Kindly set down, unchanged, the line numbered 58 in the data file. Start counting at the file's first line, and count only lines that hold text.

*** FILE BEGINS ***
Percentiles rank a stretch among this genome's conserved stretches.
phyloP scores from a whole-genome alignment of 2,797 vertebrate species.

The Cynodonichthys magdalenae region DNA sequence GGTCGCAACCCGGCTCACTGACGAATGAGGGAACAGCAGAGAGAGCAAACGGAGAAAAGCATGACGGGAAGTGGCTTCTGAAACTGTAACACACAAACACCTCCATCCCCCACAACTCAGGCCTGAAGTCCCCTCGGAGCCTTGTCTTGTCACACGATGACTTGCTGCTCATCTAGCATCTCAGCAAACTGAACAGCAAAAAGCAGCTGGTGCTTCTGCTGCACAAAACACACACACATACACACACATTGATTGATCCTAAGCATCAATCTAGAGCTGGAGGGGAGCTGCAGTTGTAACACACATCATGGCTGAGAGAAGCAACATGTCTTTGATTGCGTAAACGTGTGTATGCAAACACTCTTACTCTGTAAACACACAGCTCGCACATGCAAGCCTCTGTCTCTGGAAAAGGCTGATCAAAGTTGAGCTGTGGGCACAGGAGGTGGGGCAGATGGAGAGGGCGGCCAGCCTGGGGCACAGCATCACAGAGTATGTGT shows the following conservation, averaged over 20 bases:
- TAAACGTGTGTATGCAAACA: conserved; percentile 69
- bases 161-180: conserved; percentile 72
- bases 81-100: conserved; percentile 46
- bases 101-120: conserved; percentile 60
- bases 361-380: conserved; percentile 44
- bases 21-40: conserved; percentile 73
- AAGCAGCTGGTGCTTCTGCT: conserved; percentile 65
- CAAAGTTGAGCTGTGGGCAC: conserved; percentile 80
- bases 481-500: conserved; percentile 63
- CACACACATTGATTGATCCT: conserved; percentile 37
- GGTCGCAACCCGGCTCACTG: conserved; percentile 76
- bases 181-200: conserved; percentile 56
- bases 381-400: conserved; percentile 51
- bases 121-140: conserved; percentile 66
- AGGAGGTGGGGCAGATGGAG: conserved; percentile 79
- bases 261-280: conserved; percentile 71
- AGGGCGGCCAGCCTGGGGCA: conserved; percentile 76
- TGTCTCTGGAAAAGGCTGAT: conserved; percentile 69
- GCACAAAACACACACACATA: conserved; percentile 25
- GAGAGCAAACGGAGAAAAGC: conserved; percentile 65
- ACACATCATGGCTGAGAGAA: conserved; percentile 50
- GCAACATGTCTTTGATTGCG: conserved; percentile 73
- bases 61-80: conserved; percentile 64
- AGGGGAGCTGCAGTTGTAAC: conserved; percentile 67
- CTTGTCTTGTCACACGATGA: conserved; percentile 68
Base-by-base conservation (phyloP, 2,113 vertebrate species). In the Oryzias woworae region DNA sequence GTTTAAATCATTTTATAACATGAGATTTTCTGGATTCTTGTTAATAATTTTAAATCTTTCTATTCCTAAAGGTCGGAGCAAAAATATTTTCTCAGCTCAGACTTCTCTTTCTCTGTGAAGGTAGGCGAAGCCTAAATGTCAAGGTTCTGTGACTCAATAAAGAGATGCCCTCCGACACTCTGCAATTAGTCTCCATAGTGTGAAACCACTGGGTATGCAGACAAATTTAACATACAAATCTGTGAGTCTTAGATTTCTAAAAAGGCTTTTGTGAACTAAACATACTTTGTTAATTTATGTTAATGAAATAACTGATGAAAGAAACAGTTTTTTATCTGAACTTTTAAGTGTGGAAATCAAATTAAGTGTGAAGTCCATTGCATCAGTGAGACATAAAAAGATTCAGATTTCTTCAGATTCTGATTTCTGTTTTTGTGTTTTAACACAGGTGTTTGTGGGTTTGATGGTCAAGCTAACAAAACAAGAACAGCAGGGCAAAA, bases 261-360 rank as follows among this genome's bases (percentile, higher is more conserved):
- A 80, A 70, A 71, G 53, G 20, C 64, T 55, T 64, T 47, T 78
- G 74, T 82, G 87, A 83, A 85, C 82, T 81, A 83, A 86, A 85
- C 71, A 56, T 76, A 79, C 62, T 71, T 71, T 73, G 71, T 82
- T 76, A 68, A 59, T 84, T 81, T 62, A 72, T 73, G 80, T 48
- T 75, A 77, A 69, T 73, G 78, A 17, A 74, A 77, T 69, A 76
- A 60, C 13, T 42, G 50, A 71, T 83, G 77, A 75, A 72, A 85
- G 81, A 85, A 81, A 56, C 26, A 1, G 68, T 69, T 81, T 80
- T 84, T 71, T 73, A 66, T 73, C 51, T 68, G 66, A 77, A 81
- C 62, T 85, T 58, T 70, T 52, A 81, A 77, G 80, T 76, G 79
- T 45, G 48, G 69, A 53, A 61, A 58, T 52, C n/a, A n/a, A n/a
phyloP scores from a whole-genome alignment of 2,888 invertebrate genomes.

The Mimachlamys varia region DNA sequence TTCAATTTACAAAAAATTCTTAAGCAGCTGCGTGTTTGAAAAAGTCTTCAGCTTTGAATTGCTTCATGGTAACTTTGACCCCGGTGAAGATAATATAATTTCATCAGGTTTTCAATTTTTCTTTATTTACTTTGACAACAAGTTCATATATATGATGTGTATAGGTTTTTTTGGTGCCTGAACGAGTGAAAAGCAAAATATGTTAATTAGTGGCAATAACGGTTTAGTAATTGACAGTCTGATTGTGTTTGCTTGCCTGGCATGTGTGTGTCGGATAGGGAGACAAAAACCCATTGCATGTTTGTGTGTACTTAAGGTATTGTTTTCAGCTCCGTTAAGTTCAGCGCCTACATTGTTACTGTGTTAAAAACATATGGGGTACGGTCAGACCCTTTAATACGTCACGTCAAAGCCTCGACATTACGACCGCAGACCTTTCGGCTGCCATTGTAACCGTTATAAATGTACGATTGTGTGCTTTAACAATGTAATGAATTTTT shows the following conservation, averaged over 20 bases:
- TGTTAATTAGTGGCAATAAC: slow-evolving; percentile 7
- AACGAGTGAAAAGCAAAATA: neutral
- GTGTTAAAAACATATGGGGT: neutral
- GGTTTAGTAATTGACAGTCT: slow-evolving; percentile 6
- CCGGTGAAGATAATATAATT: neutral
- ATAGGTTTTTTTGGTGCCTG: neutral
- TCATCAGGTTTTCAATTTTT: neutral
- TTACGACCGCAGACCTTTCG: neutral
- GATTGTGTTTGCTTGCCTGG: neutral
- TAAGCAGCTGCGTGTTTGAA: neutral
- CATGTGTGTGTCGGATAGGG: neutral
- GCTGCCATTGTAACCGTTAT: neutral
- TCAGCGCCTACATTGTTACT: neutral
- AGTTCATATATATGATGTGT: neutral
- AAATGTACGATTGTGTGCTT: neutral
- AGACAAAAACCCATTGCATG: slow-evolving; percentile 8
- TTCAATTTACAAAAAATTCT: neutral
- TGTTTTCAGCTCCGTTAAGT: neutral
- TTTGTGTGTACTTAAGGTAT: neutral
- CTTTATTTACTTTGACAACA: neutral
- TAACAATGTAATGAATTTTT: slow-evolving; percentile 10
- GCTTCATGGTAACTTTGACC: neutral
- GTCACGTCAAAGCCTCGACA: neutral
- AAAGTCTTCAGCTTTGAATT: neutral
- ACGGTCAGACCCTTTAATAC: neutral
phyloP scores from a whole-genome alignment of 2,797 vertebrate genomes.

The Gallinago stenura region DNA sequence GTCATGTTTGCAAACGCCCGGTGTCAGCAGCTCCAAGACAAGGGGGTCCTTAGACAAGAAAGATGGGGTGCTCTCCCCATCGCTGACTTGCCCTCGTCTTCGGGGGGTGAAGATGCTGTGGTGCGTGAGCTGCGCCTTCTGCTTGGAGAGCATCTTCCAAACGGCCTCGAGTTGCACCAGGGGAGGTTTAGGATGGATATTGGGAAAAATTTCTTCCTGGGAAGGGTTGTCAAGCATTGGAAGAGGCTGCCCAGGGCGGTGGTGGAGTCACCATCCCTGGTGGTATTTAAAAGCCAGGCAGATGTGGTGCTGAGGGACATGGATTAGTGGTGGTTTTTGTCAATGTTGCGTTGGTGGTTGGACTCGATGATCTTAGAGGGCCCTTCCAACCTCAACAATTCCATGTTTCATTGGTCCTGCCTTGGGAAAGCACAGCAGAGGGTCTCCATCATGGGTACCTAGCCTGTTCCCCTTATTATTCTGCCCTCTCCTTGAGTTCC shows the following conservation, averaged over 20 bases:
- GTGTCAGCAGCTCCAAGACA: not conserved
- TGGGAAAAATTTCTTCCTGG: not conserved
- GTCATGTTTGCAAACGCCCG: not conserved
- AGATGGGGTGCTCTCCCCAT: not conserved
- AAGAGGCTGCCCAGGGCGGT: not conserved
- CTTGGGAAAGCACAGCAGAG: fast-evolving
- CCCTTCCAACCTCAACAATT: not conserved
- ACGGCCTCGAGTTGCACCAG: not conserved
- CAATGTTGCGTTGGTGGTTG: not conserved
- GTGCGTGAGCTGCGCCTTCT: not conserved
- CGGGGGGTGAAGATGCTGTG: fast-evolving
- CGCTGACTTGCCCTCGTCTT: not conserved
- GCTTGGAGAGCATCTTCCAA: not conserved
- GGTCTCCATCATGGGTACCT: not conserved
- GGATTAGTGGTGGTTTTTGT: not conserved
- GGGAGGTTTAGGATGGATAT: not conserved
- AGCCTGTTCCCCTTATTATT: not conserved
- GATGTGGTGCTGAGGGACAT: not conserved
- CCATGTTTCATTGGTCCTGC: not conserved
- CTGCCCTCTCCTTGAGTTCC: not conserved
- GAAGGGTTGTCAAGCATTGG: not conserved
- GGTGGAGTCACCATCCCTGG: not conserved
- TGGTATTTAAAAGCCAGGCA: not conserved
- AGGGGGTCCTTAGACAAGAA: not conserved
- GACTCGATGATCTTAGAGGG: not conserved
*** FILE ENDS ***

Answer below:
- TTCAATTTACAAAAAATTCT: neutral